Why Are You So Confused by J Street’s Muslim Zionist?
I’ve been watching out for articles about Amna Farooqi, the new Muslim-American President of J Street U, since she was elected last month. There’s more than a little bit of kvelling in that for me, since I taught the first two Israel Studies courses she took at the University of Maryland when she was a freshman, and she has publicly credited me with being instrumental in turning her into one of the few acknowledged Muslim “Zionists.”
So I was intrigued as well as puzzled to come across Yori Yanover’s Forward article, “” It made no sense to him that Amna could head a putatively “Jewish” organization. His angst, though, was seemingly assuaged when he discovered that J Street nowhere claims to be a “Jewish organization.” Implicitly, then, he could dismiss it.
I first put Yanover’s bewilderment down to his being an Israeli who has no coherent idea of American Judaism, but then found he has lived much of his life here. The article turned out to be something of a pastiche of some highly unrepresentative American Jewish incidents, which collectively led him to conclude that there is no coherence to American Judaism. One of the incidents involved his irritation with a liberal American rabbi being upset at Israel’s president, Reuben Rivlin, because all she knew about him was that he did not consider Reform rabbis to be “real” rabbis.
Yanover is right that American Judaism is a very different animal than its Israeli variety — long may it remain so. And it makes eminent sense that Amna is head of J Street U at this time because, without it necessarily being intended by anyone, it is a true expression of the best of American Jewish values, from which even Israelis can learn something.
Amna, by her own description, became taken with Zionism in a class I taught in the spring of 2012 that was, in part, a simulation of the Peel Commission discussions in 1937 that led to the failed First Partition Plan. Having already had her as a student in the previous semester, I knew her abilities and chose her to play the major role of David Ben-Gurion. Playing that role and negotiating with such disparate characters as “Vladimir Jabotinsky,” the “Mufti of Jerusalem” and “Judah Magnes” led her to see Zionism as not only a positive force but one that, properly applied, could be liberating for Palestinian Arabs as well as Jews.
I take great care to structure my classes as neither pro- nor anti-Zionist, and I don’t aim to change anyone’s belief system. Instead, I insist that students examine all sides of the conflict in order to understand it through very different perspectives. In Amna’s case, she learned that Zionism could be constructive and fair if it were to be utilized as a humanistic, tolerant, open ideology, and she chose to get involved with J Street in an effort to make it so.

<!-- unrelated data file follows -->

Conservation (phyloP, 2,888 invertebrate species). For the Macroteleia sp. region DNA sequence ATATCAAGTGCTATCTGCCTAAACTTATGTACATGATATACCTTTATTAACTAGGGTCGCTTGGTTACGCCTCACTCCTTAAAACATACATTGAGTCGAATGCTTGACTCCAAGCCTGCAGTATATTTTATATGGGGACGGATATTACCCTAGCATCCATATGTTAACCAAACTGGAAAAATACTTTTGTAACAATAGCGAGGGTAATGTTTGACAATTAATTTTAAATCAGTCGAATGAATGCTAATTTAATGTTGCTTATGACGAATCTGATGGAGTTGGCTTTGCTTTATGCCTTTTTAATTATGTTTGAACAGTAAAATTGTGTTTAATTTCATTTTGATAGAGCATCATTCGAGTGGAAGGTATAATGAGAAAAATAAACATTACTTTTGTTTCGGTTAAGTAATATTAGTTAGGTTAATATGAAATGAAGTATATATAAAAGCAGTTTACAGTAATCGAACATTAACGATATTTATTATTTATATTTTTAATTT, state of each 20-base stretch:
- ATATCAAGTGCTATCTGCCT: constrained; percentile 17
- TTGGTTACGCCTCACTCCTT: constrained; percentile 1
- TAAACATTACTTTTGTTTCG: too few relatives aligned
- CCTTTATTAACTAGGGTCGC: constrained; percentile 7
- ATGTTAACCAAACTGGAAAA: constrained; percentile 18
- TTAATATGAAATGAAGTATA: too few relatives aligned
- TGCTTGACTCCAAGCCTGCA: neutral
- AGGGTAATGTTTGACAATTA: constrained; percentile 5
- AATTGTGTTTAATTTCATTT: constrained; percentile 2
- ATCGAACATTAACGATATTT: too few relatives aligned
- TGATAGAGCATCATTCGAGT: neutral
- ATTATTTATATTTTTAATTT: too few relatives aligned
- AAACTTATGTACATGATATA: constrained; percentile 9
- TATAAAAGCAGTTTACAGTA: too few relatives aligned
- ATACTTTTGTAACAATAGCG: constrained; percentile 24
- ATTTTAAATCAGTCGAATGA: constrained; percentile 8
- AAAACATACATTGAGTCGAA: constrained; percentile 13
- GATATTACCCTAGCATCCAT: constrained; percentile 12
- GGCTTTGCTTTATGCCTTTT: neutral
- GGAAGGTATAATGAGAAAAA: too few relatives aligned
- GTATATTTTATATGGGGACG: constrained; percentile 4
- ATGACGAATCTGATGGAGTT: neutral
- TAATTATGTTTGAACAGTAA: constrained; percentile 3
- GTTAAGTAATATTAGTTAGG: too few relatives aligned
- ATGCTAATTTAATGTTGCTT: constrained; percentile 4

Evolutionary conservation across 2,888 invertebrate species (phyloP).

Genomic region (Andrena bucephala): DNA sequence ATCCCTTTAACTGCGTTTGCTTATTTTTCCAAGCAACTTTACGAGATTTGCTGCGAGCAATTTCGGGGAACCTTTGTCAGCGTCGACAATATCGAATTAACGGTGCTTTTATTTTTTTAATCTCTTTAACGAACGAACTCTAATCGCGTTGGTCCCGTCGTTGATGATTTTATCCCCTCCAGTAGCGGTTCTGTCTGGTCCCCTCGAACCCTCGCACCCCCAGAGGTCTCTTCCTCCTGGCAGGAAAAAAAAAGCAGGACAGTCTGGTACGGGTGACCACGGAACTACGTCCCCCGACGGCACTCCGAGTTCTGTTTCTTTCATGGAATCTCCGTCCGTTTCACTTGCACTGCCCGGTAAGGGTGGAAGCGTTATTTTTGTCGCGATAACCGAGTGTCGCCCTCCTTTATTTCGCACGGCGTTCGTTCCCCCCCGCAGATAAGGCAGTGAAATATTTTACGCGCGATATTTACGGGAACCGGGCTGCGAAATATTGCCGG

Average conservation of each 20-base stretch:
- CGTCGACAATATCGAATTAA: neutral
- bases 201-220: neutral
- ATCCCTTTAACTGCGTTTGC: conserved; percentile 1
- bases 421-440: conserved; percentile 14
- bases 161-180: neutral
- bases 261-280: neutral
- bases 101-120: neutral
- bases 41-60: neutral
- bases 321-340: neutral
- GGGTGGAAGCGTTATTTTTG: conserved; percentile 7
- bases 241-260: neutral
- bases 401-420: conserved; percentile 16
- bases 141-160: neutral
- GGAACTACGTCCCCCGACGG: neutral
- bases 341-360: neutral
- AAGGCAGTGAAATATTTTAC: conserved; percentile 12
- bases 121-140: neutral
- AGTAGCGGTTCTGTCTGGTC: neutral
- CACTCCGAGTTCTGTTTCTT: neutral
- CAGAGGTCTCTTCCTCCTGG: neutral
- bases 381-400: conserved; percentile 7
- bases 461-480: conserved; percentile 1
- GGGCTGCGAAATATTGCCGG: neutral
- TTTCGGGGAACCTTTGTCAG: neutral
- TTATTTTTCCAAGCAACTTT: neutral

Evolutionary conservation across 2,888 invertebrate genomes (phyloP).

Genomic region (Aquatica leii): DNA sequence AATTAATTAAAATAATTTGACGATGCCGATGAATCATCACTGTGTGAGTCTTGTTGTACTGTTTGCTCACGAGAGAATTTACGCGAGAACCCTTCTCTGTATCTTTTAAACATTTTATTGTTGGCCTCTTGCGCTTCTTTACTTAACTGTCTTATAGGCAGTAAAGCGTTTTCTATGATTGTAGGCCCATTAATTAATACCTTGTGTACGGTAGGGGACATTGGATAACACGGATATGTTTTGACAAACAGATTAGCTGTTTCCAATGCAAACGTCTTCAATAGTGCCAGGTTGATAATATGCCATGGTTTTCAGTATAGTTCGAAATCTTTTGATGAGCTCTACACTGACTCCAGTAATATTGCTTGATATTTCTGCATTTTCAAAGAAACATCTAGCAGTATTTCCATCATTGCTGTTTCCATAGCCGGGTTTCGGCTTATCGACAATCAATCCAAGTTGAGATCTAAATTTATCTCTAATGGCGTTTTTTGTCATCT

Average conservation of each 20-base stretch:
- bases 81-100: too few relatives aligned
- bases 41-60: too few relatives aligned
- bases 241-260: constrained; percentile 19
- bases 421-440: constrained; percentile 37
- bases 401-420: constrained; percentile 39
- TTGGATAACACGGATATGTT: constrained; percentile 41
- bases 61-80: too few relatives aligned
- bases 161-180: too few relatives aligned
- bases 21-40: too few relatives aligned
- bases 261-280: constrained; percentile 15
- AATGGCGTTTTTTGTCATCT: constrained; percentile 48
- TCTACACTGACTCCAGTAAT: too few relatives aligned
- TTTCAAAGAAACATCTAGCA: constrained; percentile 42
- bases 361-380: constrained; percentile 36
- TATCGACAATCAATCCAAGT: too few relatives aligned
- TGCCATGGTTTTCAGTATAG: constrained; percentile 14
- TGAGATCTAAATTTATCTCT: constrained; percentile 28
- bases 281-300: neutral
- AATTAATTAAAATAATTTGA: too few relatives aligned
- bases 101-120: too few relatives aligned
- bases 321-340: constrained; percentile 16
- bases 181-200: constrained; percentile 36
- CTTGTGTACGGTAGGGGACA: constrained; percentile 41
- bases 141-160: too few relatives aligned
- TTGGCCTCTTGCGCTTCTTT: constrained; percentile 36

J Street (whose “National Advisory Board” I’ve been on for years, though they never ask my advice) is filled with people with a similar outlook to Amna’s, but who are, of course, predominantly Jewish. At the core of their “Jewish values” are tolerance and humanism, so it would be inconceivable for J Street to bar the door of an office to a non-Jew who shared their values. Given Amna’s drive, intelligence, capacity for hard work and extraordinary people skills, it makes perfect sense that she was elected head of J Street U.
This part is what seems incomprehensible to Yanover. His Judaism, he remarks, is “best endeavored through [his] grandfather’s tradition.” But the best of American Judaism is filtered through American ideals of tolerance and color-blindness.
This is what Amna and I and the tens of thousands of supporters of J Street and similar organizations are trying to apply to Israel. Unlike Yanover’s liberal rabbi friend, we very much care how good for Israel President Rivlin is (surprisingly good) as well as how successfully Prime Minister Netanyahu pursues the two-state solution he claims to support (unsurprisingly badly). It is unusual that Amna is a Muslim Zionist, but it should be comprehensible that she, as an American as well, applies the best of American values to it. She attends a mosque and I attend a synagogue, but I’m gratified that we share similar values of what Israel can and should be.
J Street is indeed not strictly a “Jewish organization,” as Yanover correctly concluded, but it is comprised overwhelmingly of Jews who care enough about Israel to try to fix what is grievously wrong with its current path. A few, like me, are dual Israeli-American citizens and can vote there. Most, like Amna even though they’re Jewish, are simply trying to combine their Jewish and American ideals to Israel’s benefit.
Paul Scham is Research Associate Professor of Israel Studies at the University of Maryland. The views expressed in this article are solely his own.